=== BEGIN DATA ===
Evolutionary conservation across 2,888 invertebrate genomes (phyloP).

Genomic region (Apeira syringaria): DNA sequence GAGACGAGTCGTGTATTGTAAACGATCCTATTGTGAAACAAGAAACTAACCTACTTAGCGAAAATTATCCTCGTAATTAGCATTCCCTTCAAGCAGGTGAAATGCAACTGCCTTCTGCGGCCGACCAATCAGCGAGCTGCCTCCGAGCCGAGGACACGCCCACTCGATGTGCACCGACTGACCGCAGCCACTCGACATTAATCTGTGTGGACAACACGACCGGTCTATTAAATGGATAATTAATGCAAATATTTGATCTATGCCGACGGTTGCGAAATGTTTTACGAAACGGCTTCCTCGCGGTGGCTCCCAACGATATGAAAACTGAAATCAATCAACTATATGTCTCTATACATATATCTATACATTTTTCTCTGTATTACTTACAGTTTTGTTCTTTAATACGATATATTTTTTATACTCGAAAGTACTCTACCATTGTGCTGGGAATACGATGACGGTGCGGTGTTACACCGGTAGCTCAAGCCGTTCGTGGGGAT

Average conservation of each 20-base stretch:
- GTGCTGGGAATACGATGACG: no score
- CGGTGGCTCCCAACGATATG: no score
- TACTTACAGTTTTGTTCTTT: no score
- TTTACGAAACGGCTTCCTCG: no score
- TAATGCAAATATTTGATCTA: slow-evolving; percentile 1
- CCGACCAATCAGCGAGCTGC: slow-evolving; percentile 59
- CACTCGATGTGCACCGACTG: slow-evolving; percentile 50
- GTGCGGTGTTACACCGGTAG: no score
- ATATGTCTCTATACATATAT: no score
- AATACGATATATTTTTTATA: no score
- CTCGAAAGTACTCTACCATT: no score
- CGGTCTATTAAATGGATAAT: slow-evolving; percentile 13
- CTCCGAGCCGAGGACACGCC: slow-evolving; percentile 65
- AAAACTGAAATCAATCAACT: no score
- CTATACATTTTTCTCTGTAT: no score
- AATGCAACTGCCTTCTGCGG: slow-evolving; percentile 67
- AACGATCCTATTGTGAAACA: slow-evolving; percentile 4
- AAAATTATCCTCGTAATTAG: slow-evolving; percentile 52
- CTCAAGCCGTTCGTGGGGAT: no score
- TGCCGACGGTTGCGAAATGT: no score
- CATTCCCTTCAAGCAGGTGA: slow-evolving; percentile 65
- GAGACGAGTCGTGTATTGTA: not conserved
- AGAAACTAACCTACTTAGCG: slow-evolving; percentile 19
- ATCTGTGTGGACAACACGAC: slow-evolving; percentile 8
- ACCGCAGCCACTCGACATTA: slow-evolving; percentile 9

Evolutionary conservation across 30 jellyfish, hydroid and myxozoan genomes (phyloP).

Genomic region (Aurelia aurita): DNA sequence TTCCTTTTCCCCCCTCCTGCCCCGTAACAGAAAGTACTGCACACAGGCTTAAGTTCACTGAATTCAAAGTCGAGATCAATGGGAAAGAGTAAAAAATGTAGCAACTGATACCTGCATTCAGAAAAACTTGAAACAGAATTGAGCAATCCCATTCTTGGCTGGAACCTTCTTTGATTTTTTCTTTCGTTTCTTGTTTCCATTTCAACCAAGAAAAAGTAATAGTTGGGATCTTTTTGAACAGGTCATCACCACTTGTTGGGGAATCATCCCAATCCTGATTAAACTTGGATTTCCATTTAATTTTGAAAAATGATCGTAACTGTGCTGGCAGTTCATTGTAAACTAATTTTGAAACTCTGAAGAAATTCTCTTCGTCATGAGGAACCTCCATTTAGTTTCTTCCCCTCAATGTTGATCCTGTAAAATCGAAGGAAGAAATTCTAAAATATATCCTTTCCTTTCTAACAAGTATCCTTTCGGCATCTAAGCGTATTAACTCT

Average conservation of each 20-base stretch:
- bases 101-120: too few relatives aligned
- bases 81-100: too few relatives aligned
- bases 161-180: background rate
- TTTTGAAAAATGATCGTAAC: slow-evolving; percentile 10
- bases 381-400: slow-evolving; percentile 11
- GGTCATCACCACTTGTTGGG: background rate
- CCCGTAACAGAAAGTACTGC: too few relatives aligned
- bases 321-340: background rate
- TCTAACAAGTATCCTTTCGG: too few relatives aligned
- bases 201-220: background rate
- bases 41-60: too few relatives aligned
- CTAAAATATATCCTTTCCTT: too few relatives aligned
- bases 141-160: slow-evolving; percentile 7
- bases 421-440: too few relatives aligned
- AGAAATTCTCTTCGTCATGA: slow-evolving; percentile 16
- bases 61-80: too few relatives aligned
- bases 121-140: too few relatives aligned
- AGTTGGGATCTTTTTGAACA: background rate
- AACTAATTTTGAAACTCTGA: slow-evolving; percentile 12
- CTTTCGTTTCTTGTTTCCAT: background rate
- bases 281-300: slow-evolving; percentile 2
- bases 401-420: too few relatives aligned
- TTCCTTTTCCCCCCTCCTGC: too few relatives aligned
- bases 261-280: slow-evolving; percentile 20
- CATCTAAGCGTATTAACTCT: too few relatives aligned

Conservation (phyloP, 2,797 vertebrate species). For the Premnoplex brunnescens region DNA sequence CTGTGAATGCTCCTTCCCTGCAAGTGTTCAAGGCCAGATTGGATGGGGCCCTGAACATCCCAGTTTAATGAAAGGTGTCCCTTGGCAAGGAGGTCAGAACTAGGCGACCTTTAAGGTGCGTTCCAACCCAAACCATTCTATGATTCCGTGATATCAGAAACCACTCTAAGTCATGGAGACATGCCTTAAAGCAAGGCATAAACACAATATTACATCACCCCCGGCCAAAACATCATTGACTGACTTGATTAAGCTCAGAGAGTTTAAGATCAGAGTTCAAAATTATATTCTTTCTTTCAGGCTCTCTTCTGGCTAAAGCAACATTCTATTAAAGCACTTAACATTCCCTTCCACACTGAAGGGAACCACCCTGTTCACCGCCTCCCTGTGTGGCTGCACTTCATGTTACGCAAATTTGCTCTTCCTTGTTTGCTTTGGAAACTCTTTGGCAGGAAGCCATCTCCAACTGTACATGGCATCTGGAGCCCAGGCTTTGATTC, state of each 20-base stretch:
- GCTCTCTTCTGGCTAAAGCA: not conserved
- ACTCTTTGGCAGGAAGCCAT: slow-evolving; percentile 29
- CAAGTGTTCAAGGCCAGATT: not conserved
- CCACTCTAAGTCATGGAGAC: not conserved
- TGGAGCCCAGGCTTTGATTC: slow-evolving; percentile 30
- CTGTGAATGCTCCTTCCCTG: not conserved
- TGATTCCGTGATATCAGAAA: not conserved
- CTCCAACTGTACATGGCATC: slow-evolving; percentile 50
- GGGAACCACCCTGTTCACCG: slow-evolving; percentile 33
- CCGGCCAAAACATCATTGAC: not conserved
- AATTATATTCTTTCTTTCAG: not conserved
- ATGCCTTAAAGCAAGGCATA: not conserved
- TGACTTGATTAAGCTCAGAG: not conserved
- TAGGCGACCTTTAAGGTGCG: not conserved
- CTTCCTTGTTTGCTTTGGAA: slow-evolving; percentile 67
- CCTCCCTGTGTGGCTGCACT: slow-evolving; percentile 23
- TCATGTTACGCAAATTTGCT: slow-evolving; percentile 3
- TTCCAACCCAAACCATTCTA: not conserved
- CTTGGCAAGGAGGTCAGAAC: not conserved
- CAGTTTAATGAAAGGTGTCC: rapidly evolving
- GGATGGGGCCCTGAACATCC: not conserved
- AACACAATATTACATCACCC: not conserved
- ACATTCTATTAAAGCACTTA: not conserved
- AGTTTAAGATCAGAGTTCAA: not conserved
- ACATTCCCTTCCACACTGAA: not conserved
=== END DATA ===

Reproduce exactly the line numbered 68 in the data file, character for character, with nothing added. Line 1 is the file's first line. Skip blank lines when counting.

- AATTATATTCTTTCTTTCAG: not conserved